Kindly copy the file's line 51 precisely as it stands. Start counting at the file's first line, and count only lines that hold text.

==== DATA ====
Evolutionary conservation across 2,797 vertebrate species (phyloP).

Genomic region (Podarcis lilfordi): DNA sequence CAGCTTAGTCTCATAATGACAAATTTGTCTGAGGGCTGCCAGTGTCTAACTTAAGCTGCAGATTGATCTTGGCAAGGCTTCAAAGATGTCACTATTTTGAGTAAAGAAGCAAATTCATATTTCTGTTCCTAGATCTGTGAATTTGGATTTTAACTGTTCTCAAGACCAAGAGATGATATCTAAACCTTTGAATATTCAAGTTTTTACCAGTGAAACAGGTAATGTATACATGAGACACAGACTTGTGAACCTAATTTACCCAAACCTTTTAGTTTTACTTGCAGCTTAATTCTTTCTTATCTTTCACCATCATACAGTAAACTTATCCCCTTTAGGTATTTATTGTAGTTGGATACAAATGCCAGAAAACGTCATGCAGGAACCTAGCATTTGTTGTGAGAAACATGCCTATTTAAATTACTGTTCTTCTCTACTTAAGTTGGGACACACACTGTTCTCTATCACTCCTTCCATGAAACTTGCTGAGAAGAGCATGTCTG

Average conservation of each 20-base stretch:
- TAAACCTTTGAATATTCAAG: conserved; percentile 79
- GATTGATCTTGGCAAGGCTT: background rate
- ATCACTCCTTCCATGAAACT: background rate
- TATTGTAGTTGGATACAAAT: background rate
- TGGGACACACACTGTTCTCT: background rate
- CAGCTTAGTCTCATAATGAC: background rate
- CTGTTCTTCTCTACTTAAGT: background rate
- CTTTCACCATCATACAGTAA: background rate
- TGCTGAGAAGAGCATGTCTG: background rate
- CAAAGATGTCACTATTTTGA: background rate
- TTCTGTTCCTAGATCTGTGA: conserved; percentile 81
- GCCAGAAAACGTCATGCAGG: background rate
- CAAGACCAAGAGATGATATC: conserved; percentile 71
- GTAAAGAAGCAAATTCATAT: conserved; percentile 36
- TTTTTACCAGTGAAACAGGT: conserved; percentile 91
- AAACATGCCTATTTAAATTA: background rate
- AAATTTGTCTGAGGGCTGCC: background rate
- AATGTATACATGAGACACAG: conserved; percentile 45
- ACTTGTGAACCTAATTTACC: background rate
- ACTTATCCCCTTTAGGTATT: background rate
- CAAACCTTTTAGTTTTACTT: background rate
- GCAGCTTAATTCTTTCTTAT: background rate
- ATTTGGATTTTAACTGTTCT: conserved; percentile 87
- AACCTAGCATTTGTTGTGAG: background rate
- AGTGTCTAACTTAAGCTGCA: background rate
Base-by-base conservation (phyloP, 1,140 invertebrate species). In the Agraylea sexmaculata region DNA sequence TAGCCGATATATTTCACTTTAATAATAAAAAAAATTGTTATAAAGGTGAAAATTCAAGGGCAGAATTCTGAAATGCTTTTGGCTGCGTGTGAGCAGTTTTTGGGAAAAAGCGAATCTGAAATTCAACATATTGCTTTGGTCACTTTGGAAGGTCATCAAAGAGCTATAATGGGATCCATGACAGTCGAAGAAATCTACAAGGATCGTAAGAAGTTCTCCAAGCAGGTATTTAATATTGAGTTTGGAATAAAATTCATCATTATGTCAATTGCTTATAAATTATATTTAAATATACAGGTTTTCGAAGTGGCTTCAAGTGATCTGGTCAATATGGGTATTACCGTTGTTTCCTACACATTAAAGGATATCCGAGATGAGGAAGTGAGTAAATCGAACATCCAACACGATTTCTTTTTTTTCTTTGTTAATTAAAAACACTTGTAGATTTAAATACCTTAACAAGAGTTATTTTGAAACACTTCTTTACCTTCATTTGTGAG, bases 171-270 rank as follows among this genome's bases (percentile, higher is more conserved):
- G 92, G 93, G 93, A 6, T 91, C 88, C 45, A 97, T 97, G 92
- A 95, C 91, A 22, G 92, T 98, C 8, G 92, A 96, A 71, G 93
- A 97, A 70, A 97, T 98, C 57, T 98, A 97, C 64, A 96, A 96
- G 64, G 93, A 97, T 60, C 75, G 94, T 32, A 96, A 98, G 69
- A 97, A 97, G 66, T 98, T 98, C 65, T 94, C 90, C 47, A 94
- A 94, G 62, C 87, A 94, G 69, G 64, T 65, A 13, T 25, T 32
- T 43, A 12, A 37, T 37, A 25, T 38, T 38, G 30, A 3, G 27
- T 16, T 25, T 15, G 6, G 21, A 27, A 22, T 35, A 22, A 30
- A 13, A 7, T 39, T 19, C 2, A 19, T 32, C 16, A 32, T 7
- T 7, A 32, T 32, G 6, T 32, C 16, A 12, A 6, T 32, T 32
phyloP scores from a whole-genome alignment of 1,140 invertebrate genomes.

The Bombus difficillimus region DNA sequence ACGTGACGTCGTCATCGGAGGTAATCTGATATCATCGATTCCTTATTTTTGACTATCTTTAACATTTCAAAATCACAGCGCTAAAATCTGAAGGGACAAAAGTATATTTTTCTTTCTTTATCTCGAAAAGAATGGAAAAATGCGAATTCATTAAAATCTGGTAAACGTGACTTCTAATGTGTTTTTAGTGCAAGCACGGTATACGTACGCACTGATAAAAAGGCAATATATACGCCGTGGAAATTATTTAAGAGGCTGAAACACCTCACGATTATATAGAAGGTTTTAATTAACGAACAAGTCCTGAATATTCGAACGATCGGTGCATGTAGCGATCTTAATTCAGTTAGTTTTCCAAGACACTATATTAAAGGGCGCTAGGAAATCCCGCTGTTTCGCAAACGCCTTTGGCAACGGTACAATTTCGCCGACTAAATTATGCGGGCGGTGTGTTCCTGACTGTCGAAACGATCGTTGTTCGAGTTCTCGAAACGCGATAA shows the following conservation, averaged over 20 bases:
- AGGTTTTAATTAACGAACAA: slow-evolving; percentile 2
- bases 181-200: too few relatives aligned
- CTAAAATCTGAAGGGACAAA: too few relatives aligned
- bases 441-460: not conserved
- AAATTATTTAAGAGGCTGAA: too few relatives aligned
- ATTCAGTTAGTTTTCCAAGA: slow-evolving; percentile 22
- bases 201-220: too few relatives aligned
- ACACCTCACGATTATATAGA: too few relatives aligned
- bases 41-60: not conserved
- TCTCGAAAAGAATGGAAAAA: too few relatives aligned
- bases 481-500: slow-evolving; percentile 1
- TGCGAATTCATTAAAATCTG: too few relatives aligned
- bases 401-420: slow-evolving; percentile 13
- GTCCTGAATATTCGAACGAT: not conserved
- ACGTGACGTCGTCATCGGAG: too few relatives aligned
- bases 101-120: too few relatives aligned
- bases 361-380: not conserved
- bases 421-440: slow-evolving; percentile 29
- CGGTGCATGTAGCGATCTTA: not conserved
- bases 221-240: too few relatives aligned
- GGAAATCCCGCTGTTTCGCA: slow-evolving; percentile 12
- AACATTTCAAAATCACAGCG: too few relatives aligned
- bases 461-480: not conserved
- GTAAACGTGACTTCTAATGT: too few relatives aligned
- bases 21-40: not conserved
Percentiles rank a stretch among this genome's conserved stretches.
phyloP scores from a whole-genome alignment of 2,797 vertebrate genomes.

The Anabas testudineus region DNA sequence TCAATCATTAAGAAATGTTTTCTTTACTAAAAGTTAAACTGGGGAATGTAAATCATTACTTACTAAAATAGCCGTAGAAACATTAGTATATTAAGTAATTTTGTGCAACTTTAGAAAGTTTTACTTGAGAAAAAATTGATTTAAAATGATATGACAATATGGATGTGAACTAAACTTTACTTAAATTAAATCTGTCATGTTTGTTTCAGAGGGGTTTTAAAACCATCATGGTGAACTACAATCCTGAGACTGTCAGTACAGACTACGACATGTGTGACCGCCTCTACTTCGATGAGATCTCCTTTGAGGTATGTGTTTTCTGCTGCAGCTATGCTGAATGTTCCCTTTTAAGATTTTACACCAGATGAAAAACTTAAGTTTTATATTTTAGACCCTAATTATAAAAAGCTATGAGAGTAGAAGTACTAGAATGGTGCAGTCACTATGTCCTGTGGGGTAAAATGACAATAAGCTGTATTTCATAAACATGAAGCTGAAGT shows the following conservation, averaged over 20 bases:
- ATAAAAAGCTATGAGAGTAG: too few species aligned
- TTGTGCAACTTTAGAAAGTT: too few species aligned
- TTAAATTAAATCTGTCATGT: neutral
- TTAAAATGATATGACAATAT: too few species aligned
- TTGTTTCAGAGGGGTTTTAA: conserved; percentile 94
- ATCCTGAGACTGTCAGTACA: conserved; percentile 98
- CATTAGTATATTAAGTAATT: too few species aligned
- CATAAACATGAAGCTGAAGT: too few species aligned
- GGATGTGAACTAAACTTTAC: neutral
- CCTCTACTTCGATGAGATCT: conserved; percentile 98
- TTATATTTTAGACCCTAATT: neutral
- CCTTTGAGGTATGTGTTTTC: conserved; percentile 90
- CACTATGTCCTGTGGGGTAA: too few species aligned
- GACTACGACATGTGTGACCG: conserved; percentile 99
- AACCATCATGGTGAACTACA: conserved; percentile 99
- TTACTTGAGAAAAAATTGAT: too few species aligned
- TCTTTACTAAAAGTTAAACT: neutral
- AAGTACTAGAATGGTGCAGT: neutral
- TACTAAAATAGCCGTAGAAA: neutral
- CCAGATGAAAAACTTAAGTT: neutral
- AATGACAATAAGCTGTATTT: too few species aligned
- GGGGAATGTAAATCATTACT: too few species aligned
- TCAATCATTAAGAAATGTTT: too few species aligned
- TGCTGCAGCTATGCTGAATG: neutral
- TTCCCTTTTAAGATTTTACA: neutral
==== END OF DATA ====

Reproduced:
- TCTCGAAAAGAATGGAAAAA: too few relatives aligned